Mauna Loa & Pu‘u O’o Trail Bird Watching Tour Details
Exploration of a cloud-mist forest on Mauna Loa and a sub-alpine dry forest on Maunakea
Visit the last wild Palila habitat in search of this rare & endangered bird
Hike in the native forest amongst unique endangered plants animals, and insects
Discover the jewels of our forest including Amakihi, Iiwi, Elepaio, Apapane, and our endangered Akiapolaau
|Adult (8+ yrs)||$215.00|
What to Bring
What to Bring & Wear: Sturdy closed-toed shoes or boots, long pants, and a light rain jacket
Gear provided: Walking sticks, binoculars, day packs, warm wear and rain ponchos
Lunch & Snacks Included: Continental breakfast including fresh local fruit, baked goods, 100% Kona coffee, tea and hot chocolate. Deli-style lunch, with assorted soft drinks, juices and bottled water.
- Morning trips departing weekdays only (except holidays). 11 – 12 hours round trip, departs from Waikoloa Queen’s Marketplace, Highway 190/Waikoloa Road Junction and Hawaii Forest & Trail Headquarters.
- Transportation Included
- Easy to Moderate Hike; ages 8 and over.
- Tour limited to a maximum of 12 guests.
- Guests should be able to hike on uneven or rocky terrain. We sometimes encounter cool, wet or muddy conditions. Other tour restrictions may apply.
|How much hiking do we do?||Expect to hike approximately 4 miles in the Rainforest portion of this adventure, and less than one mile in the Dryforest portion.|
|Is there elevation gain?||Elevation gain is minimal: 500’ in the Rainforest, and 350’ in the Dryforest.|
|What is the difference in the birds seen on Hakalau vs. Rainforest & Dryforest?||The Akepa and Hawaii Creeper are found in Hakalau, while the Palila is found on the Rainforest & Dryforest Adventure.|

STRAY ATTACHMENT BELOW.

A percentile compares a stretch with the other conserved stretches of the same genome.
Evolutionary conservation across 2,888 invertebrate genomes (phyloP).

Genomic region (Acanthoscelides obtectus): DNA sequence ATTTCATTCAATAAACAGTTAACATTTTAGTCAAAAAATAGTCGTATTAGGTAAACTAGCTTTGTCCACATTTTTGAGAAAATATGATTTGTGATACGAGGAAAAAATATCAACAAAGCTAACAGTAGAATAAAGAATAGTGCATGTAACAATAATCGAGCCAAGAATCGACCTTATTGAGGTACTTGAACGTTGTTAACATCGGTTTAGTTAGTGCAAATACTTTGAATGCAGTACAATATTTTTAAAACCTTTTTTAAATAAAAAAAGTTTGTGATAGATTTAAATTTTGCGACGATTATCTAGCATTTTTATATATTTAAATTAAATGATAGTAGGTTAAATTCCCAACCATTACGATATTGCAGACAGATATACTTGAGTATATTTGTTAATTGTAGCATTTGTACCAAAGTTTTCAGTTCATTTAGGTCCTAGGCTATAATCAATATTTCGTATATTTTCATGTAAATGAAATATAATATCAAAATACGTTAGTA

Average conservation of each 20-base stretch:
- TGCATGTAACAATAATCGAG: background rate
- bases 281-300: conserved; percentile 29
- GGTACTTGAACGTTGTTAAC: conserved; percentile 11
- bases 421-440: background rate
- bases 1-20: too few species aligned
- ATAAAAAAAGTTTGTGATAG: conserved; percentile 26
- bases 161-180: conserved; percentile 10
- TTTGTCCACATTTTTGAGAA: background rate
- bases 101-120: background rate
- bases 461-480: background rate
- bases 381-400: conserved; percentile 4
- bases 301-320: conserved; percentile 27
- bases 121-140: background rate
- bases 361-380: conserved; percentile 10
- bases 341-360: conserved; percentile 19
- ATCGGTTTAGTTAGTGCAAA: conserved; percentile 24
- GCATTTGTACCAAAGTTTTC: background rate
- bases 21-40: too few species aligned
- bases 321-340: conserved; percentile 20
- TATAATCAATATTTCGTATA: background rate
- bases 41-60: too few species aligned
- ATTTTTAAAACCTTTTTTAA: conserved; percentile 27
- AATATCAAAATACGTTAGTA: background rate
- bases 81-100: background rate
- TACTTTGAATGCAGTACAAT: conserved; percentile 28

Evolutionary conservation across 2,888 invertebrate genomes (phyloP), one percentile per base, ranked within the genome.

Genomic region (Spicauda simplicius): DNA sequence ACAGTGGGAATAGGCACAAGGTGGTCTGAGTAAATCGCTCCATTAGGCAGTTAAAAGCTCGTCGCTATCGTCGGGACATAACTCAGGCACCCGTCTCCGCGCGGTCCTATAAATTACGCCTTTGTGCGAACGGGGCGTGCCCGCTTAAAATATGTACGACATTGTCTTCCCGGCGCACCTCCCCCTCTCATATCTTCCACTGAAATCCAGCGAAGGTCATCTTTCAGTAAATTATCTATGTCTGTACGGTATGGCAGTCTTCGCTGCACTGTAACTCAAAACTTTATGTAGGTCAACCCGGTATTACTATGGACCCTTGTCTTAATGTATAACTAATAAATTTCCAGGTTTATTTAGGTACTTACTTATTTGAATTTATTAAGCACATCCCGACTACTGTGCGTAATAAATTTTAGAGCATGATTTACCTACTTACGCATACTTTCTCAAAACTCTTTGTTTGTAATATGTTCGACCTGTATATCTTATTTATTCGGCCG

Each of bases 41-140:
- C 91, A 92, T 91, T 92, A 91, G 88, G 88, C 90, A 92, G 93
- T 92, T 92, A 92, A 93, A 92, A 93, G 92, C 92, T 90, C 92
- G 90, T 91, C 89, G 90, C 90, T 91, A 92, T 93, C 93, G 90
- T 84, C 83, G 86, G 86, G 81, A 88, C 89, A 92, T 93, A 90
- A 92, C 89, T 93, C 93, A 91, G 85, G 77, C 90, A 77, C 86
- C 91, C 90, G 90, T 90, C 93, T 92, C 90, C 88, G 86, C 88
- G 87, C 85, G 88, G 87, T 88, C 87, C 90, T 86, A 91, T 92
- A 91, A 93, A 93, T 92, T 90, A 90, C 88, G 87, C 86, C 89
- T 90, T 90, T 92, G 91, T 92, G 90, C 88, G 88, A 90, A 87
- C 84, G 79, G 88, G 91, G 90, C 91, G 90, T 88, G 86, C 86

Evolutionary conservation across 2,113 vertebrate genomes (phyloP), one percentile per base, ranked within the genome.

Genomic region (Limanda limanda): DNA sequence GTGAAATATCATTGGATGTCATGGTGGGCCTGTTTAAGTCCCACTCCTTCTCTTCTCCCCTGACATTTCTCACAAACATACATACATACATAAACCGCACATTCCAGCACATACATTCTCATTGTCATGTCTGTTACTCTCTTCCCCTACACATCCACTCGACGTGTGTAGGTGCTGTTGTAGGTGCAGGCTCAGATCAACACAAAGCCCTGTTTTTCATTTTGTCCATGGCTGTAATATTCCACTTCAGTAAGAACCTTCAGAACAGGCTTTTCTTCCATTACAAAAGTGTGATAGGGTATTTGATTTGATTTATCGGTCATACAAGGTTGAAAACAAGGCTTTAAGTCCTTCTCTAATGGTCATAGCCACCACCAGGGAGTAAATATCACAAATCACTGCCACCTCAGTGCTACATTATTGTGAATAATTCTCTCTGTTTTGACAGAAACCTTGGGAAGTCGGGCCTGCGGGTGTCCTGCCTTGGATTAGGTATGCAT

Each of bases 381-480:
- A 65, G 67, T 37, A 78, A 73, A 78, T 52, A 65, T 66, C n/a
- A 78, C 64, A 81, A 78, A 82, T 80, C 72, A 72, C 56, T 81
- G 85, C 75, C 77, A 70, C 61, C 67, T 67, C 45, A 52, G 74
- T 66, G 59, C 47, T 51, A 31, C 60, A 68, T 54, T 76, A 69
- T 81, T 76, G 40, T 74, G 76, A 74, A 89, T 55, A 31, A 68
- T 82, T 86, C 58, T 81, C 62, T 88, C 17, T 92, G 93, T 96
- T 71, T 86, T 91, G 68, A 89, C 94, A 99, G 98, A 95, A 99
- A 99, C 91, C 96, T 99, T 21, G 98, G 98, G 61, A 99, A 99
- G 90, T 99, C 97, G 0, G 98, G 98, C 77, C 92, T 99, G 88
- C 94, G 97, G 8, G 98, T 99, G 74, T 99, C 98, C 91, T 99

|Is it possible to use a spotting scope?||Due to the behavior of Hawaii’s endemic birds, the use of a spotting scope can be challenging. If you feel up to the test, we do encourage you to bring your own birdwatching gear. We do provide binoculars on the tour for guest use.|
|Is it possible to get photos of the birds?||Typically, there are many opportunities for the determined photographer to photograph the birds along the way.|
|Do you do birding on other islands?||No, but we’d be happy to refer you to a reputable outfit upon request|
Small pockets of koa and ohia spring up along the trail but our destination is kipuka #34 and #35 which are some of the most productive birding areas in the state. Some of the avifauna we hope to spot along the way are iiwi, apapane, amakihi, omao, elepaio, and the elusive akiapolaau, with its unique multipurpose beak. Many of these are found in the ohia and koa canopy.
Native Hawaiian dryforests are one of the most endangered ecosystems in the world. The sandalwoods trees which once dominated these slopes are all but gone, and the remaining mamane trees are at the top of the menu for feral ungulates which frequent the area. Although the terrain is somewhat uneven, the hiking is easy. We are particularly interested in sighting the critically threatened palila, which feeds almost entirely on the green pods of the mamane tree. There are two other endemics of note to be found here: the Hawaii amakihi, and the local species of the Hawaii elepaio (noted for the white feathering on its head)